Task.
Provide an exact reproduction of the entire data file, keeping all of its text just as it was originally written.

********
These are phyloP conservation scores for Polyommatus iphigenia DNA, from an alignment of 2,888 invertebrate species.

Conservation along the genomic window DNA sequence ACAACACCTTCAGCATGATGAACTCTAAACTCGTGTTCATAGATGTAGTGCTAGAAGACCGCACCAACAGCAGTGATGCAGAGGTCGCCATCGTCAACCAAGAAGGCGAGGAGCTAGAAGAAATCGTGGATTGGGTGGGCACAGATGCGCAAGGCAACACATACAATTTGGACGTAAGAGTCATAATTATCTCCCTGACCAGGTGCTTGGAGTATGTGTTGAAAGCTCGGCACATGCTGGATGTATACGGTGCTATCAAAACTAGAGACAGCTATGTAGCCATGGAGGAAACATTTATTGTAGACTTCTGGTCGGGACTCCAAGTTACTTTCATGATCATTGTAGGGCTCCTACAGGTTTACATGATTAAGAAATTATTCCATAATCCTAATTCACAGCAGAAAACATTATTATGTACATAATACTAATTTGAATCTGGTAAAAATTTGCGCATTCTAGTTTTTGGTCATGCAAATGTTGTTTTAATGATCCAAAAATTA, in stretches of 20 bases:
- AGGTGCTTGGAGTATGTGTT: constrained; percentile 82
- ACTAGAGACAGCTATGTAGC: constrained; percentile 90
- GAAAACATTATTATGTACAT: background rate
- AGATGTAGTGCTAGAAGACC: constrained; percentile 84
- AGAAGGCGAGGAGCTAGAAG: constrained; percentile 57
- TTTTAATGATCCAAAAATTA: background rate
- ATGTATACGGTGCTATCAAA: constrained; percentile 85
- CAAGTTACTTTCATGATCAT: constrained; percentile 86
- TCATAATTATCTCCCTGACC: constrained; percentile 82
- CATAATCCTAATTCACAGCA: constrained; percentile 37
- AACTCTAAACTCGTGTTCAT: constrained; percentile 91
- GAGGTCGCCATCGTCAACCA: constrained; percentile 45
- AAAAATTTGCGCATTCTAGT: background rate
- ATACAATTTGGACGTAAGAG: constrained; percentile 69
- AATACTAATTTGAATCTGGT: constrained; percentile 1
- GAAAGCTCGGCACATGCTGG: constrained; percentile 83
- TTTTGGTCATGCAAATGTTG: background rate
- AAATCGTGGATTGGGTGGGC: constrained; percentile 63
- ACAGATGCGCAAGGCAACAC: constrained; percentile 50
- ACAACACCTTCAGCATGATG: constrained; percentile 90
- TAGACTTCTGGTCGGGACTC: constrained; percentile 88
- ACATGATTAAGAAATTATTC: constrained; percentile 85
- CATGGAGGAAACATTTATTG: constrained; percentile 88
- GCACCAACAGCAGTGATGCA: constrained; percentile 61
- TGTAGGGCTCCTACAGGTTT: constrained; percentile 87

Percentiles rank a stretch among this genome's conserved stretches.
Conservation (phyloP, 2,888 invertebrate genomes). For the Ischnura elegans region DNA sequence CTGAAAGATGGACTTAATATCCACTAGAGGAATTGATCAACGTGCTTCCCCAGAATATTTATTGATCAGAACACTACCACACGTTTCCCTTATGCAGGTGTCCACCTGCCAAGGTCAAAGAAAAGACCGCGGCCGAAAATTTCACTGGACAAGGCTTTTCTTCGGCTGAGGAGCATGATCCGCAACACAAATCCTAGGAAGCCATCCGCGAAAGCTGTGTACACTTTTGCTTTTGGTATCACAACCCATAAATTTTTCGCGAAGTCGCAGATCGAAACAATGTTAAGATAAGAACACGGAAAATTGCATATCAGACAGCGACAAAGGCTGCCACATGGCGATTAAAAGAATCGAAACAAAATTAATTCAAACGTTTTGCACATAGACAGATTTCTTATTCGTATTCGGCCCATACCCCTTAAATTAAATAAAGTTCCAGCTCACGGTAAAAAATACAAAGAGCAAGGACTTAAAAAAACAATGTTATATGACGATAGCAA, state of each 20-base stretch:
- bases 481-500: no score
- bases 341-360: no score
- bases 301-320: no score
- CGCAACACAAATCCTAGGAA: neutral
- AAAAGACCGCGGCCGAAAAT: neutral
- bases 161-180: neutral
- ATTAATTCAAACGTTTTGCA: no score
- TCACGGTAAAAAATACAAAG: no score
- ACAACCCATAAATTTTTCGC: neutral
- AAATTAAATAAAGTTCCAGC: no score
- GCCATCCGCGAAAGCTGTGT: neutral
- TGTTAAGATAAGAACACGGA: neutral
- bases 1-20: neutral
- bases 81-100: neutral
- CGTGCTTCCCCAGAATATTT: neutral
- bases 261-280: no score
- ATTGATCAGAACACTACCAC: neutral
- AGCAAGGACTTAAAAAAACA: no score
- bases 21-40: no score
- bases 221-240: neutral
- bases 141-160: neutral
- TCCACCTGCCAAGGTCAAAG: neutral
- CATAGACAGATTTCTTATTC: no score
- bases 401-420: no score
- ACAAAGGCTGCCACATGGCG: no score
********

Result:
These are phyloP conservation scores for Polyommatus iphigenia DNA, from an alignment of 2,888 invertebrate species.

Conservation along the genomic window DNA sequence ACAACACCTTCAGCATGATGAACTCTAAACTCGTGTTCATAGATGTAGTGCTAGAAGACCGCACCAACAGCAGTGATGCAGAGGTCGCCATCGTCAACCAAGAAGGCGAGGAGCTAGAAGAAATCGTGGATTGGGTGGGCACAGATGCGCAAGGCAACACATACAATTTGGACGTAAGAGTCATAATTATCTCCCTGACCAGGTGCTTGGAGTATGTGTTGAAAGCTCGGCACATGCTGGATGTATACGGTGCTATCAAAACTAGAGACAGCTATGTAGCCATGGAGGAAACATTTATTGTAGACTTCTGGTCGGGACTCCAAGTTACTTTCATGATCATTGTAGGGCTCCTACAGGTTTACATGATTAAGAAATTATTCCATAATCCTAATTCACAGCAGAAAACATTATTATGTACATAATACTAATTTGAATCTGGTAAAAATTTGCGCATTCTAGTTTTTGGTCATGCAAATGTTGTTTTAATGATCCAAAAATTA, in stretches of 20 bases:
- AGGTGCTTGGAGTATGTGTT: constrained; percentile 82
- ACTAGAGACAGCTATGTAGC: constrained; percentile 90
- GAAAACATTATTATGTACAT: background rate
- AGATGTAGTGCTAGAAGACC: constrained; percentile 84
- AGAAGGCGAGGAGCTAGAAG: constrained; percentile 57
- TTTTAATGATCCAAAAATTA: background rate
- ATGTATACGGTGCTATCAAA: constrained; percentile 85
- CAAGTTACTTTCATGATCAT: constrained; percentile 86
- TCATAATTATCTCCCTGACC: constrained; percentile 82
- CATAATCCTAATTCACAGCA: constrained; percentile 37
- AACTCTAAACTCGTGTTCAT: constrained; percentile 91
- GAGGTCGCCATCGTCAACCA: constrained; percentile 45
- AAAAATTTGCGCATTCTAGT: background rate
- ATACAATTTGGACGTAAGAG: constrained; percentile 69
- AATACTAATTTGAATCTGGT: constrained; percentile 1
- GAAAGCTCGGCACATGCTGG: constrained; percentile 83
- TTTTGGTCATGCAAATGTTG: background rate
- AAATCGTGGATTGGGTGGGC: constrained; percentile 63
- ACAGATGCGCAAGGCAACAC: constrained; percentile 50
- ACAACACCTTCAGCATGATG: constrained; percentile 90
- TAGACTTCTGGTCGGGACTC: constrained; percentile 88
- ACATGATTAAGAAATTATTC: constrained; percentile 85
- CATGGAGGAAACATTTATTG: constrained; percentile 88
- GCACCAACAGCAGTGATGCA: constrained; percentile 61
- TGTAGGGCTCCTACAGGTTT: constrained; percentile 87

Percentiles rank a stretch among this genome's conserved stretches.
Conservation (phyloP, 2,888 invertebrate genomes). For the Ischnura elegans region DNA sequence CTGAAAGATGGACTTAATATCCACTAGAGGAATTGATCAACGTGCTTCCCCAGAATATTTATTGATCAGAACACTACCACACGTTTCCCTTATGCAGGTGTCCACCTGCCAAGGTCAAAGAAAAGACCGCGGCCGAAAATTTCACTGGACAAGGCTTTTCTTCGGCTGAGGAGCATGATCCGCAACACAAATCCTAGGAAGCCATCCGCGAAAGCTGTGTACACTTTTGCTTTTGGTATCACAACCCATAAATTTTTCGCGAAGTCGCAGATCGAAACAATGTTAAGATAAGAACACGGAAAATTGCATATCAGACAGCGACAAAGGCTGCCACATGGCGATTAAAAGAATCGAAACAAAATTAATTCAAACGTTTTGCACATAGACAGATTTCTTATTCGTATTCGGCCCATACCCCTTAAATTAAATAAAGTTCCAGCTCACGGTAAAAAATACAAAGAGCAAGGACTTAAAAAAACAATGTTATATGACGATAGCAA, state of each 20-base stretch:
- bases 481-500: no score
- bases 341-360: no score
- bases 301-320: no score
- CGCAACACAAATCCTAGGAA: neutral
- AAAAGACCGCGGCCGAAAAT: neutral
- bases 161-180: neutral
- ATTAATTCAAACGTTTTGCA: no score
- TCACGGTAAAAAATACAAAG: no score
- ACAACCCATAAATTTTTCGC: neutral
- AAATTAAATAAAGTTCCAGC: no score
- GCCATCCGCGAAAGCTGTGT: neutral
- TGTTAAGATAAGAACACGGA: neutral
- bases 1-20: neutral
- bases 81-100: neutral
- CGTGCTTCCCCAGAATATTT: neutral
- bases 261-280: no score
- ATTGATCAGAACACTACCAC: neutral
- AGCAAGGACTTAAAAAAACA: no score
- bases 21-40: no score
- bases 221-240: neutral
- bases 141-160: neutral
- TCCACCTGCCAAGGTCAAAG: neutral
- CATAGACAGATTTCTTATTC: no score
- bases 401-420: no score
- ACAAAGGCTGCCACATGGCG: no score